Nothing cures jet lag like a glass of White Bordeaux and a bowlful of very, very tiny shrimp with star anise. My first afternoon in Bordeaux on a media trip sponsored by Planet Bordeaux was spent gathered round a kitchen counter at Chateau Saint Barbe. It sits a (literal) stone’s throw from the Garrone river:
These tiny shrimp were accompanied with an assortment of white wines, including a couple rosés (hell yeah!), but the wine I kept gravitating towards was the 2011 Chateau La Verriere. It’s a 100% thirst-quenching, punchy Sauvignon Blanc that takes its foot off the gas pedal before crossing the line that would render it overly assertive and agressive. (Yes, your wine can be too assertive and aggressive. It’s like people.) The La Verriere was snappy, with a touch of richness to give it some distinction. And it was distinctly excellent with shrimp after tiny shrimp. (Jeez, is this post going to turn into some sort of Forrest Gump/Bordeaux mashup?)
The shrimp (here I go again…) were subtly flavored with star anise, and that slight licorice quality was perfect with the Sauvignon Blanc. Talk about a food and wine combo that kicked my jet lag to the curb! Well, at least temporarily. I was very pleased at how my first few hours had unfolded, as I’d already tasted a few exciting, easy-drinking, and well-priced white wines and rosés. And drank them with a chatty and lively group. Though from the outside the 18th Century chateau was an impressive and slightly imposing site, it was, on the inside, no different than any other home where people get together: we all ended up in the kitchen. Which I think was not only a testament to our hosts and my fellow wine writers, but also indicative of the kind of friendly, easy-going, simply pleasurable wines at hand.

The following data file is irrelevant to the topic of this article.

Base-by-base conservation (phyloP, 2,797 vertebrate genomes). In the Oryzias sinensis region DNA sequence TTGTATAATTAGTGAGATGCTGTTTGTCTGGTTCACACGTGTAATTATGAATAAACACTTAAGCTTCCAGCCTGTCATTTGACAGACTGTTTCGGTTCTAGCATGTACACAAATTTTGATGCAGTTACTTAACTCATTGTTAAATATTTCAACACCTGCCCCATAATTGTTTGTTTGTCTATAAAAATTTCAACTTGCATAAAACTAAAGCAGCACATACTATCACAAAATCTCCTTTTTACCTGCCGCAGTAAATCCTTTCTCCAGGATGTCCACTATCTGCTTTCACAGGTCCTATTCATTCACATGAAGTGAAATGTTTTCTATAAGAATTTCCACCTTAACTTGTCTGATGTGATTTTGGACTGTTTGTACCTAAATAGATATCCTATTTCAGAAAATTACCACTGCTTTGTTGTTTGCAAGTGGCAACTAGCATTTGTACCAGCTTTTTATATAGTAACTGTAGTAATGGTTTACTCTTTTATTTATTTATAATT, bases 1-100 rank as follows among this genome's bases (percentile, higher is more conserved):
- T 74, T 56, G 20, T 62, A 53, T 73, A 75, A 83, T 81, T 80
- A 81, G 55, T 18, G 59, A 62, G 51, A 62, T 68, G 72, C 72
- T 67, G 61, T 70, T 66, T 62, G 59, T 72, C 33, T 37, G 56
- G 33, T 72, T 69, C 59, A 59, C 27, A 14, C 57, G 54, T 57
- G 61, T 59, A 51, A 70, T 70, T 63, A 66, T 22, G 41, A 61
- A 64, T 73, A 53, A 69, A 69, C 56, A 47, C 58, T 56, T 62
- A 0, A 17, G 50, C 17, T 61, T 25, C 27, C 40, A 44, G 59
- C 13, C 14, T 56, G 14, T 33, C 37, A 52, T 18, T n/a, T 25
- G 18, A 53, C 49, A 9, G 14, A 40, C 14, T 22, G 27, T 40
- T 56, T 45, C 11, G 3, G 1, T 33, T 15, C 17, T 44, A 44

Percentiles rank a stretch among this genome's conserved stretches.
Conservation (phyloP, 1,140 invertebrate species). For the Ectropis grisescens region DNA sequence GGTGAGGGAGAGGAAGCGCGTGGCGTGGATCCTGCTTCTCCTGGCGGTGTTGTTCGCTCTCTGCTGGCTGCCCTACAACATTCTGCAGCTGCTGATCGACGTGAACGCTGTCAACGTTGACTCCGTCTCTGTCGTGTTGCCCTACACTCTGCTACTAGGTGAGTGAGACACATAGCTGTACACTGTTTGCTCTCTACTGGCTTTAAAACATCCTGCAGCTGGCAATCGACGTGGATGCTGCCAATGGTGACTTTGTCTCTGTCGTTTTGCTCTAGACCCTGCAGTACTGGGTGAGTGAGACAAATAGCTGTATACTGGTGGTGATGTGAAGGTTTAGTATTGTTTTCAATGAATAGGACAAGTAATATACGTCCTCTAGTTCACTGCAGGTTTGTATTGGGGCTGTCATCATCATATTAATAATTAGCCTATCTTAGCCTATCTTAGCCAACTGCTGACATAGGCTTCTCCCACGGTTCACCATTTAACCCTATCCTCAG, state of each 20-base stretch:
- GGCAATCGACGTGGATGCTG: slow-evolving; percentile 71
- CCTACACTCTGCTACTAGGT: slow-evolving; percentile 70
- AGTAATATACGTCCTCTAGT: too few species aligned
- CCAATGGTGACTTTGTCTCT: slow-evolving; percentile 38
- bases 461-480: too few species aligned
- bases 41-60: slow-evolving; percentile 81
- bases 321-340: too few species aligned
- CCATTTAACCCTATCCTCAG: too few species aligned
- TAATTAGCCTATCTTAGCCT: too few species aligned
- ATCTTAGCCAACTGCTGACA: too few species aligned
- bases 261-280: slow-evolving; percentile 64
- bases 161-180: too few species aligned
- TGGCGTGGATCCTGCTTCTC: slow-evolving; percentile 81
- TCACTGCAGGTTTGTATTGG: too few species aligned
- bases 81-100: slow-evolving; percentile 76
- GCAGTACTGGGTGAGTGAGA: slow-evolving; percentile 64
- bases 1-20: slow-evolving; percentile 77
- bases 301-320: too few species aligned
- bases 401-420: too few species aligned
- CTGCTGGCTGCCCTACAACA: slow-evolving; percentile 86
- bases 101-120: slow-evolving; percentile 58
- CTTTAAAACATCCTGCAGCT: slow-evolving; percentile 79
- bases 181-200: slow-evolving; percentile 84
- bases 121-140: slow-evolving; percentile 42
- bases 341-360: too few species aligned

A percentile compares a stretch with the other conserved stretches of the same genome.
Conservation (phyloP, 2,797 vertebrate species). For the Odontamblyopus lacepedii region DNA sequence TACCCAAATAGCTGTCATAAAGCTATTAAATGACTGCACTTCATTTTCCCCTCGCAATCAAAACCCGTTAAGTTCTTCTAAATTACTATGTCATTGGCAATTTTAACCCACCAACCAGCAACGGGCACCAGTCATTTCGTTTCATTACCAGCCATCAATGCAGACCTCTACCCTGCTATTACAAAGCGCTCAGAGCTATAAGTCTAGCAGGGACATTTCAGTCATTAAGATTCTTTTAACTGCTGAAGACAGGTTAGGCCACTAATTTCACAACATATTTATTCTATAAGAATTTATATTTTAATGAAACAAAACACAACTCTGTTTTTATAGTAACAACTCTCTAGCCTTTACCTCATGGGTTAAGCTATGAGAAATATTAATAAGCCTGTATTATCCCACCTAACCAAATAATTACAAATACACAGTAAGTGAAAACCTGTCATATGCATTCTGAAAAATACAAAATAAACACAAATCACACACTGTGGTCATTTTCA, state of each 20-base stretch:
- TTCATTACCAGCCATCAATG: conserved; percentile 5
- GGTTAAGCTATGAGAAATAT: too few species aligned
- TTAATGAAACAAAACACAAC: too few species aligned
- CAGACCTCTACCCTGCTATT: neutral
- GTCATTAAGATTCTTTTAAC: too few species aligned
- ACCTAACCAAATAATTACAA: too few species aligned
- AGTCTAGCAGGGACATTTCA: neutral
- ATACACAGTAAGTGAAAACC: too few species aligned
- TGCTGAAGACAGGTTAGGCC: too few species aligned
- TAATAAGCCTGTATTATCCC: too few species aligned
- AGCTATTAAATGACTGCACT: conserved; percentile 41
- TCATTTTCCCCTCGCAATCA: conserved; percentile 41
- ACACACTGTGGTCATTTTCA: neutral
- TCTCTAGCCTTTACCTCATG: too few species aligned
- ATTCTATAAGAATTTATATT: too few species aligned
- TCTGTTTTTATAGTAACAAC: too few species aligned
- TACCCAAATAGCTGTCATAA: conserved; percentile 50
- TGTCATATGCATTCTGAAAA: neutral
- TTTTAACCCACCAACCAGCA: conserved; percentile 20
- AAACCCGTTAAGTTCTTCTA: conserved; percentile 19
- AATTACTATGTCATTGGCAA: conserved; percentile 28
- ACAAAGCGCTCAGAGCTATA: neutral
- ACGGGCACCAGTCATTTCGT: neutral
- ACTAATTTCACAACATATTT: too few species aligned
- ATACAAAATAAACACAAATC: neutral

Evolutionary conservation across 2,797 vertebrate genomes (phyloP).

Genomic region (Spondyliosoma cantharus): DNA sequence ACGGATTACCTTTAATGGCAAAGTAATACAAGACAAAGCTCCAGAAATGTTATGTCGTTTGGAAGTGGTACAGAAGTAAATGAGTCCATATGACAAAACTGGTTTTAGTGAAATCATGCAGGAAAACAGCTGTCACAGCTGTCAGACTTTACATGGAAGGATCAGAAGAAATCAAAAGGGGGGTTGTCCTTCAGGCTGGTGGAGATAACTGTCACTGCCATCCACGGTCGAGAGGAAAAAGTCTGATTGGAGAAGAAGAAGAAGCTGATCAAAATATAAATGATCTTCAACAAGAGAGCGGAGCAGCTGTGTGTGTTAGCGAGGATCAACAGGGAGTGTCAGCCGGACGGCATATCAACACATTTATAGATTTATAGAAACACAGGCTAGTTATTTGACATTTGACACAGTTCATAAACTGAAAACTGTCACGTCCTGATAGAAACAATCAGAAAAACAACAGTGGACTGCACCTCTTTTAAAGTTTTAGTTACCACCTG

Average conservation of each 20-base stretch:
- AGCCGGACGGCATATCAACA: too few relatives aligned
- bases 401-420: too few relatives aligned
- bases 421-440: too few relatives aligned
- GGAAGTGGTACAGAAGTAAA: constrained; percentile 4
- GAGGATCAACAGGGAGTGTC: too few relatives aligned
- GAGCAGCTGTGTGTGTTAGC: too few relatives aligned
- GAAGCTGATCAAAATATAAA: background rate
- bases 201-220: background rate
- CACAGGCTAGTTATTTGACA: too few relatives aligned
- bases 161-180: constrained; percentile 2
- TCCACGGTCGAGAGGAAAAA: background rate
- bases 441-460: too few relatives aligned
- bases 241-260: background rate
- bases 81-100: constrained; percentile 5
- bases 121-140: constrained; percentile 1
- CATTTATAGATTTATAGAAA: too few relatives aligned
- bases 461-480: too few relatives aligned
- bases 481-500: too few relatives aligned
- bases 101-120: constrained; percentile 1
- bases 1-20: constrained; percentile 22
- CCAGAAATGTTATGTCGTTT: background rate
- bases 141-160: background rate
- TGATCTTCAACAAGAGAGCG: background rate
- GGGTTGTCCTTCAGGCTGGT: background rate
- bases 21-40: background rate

Postscript: We returned to the Chateau for dinner (hooray!) and were treated to a magnum of 2000 Chateau Sainte Barbe. It’s pretty much the definition of why you age Bordeaux: a decade-plus in the bottle had rendered this red wine a softened, luxurious pleasure. No rough edges, and the distinctly non-fruity secondary characteristics that only the passage of time reveal had emerged. We also got to sample the 2007 and 2008 vintages, of which I preferred the latter. Just as special was a traditional dish lovingly (and painstakingly) prepared: lamprea with leeks in a red wine sauce. Huge thanks to Lucy and Antoine Touton for this memorable meal and their utterly charming and generous brand of hospitality.